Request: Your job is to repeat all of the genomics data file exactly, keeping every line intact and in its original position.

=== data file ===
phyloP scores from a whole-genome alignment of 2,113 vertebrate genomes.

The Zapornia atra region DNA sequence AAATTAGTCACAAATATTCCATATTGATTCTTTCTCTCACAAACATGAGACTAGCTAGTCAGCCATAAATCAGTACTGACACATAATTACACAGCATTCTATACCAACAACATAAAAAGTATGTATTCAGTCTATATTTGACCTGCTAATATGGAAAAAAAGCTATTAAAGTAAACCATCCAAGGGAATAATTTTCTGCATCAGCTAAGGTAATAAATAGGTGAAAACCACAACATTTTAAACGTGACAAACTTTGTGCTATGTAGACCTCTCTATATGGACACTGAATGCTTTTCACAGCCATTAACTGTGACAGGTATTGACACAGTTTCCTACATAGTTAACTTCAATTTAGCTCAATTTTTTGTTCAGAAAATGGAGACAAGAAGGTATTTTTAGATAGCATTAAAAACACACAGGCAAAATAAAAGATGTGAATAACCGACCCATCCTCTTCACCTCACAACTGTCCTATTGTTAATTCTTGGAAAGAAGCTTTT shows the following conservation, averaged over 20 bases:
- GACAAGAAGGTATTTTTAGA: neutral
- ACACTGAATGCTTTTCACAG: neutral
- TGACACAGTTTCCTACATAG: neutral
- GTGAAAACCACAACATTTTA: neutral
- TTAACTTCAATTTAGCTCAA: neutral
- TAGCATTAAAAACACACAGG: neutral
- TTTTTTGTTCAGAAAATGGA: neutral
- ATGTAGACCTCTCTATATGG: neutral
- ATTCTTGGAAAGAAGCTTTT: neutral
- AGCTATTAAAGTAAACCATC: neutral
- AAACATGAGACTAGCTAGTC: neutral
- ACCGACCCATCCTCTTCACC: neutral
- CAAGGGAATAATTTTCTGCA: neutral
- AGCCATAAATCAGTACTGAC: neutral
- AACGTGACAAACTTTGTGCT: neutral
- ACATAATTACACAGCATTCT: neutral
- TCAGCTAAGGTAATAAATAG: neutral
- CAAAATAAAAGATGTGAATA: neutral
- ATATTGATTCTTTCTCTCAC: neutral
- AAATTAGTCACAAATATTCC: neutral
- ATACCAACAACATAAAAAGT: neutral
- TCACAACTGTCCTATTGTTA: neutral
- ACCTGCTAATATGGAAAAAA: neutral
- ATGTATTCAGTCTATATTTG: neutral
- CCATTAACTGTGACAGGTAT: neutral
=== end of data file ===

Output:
phyloP scores from a whole-genome alignment of 2,113 vertebrate genomes.

The Zapornia atra region DNA sequence AAATTAGTCACAAATATTCCATATTGATTCTTTCTCTCACAAACATGAGACTAGCTAGTCAGCCATAAATCAGTACTGACACATAATTACACAGCATTCTATACCAACAACATAAAAAGTATGTATTCAGTCTATATTTGACCTGCTAATATGGAAAAAAAGCTATTAAAGTAAACCATCCAAGGGAATAATTTTCTGCATCAGCTAAGGTAATAAATAGGTGAAAACCACAACATTTTAAACGTGACAAACTTTGTGCTATGTAGACCTCTCTATATGGACACTGAATGCTTTTCACAGCCATTAACTGTGACAGGTATTGACACAGTTTCCTACATAGTTAACTTCAATTTAGCTCAATTTTTTGTTCAGAAAATGGAGACAAGAAGGTATTTTTAGATAGCATTAAAAACACACAGGCAAAATAAAAGATGTGAATAACCGACCCATCCTCTTCACCTCACAACTGTCCTATTGTTAATTCTTGGAAAGAAGCTTTT shows the following conservation, averaged over 20 bases:
- GACAAGAAGGTATTTTTAGA: neutral
- ACACTGAATGCTTTTCACAG: neutral
- TGACACAGTTTCCTACATAG: neutral
- GTGAAAACCACAACATTTTA: neutral
- TTAACTTCAATTTAGCTCAA: neutral
- TAGCATTAAAAACACACAGG: neutral
- TTTTTTGTTCAGAAAATGGA: neutral
- ATGTAGACCTCTCTATATGG: neutral
- ATTCTTGGAAAGAAGCTTTT: neutral
- AGCTATTAAAGTAAACCATC: neutral
- AAACATGAGACTAGCTAGTC: neutral
- ACCGACCCATCCTCTTCACC: neutral
- CAAGGGAATAATTTTCTGCA: neutral
- AGCCATAAATCAGTACTGAC: neutral
- AACGTGACAAACTTTGTGCT: neutral
- ACATAATTACACAGCATTCT: neutral
- TCAGCTAAGGTAATAAATAG: neutral
- CAAAATAAAAGATGTGAATA: neutral
- ATATTGATTCTTTCTCTCAC: neutral
- AAATTAGTCACAAATATTCC: neutral
- ATACCAACAACATAAAAAGT: neutral
- TCACAACTGTCCTATTGTTA: neutral
- ACCTGCTAATATGGAAAAAA: neutral
- ATGTATTCAGTCTATATTTG: neutral
- CCATTAACTGTGACAGGTAT: neutral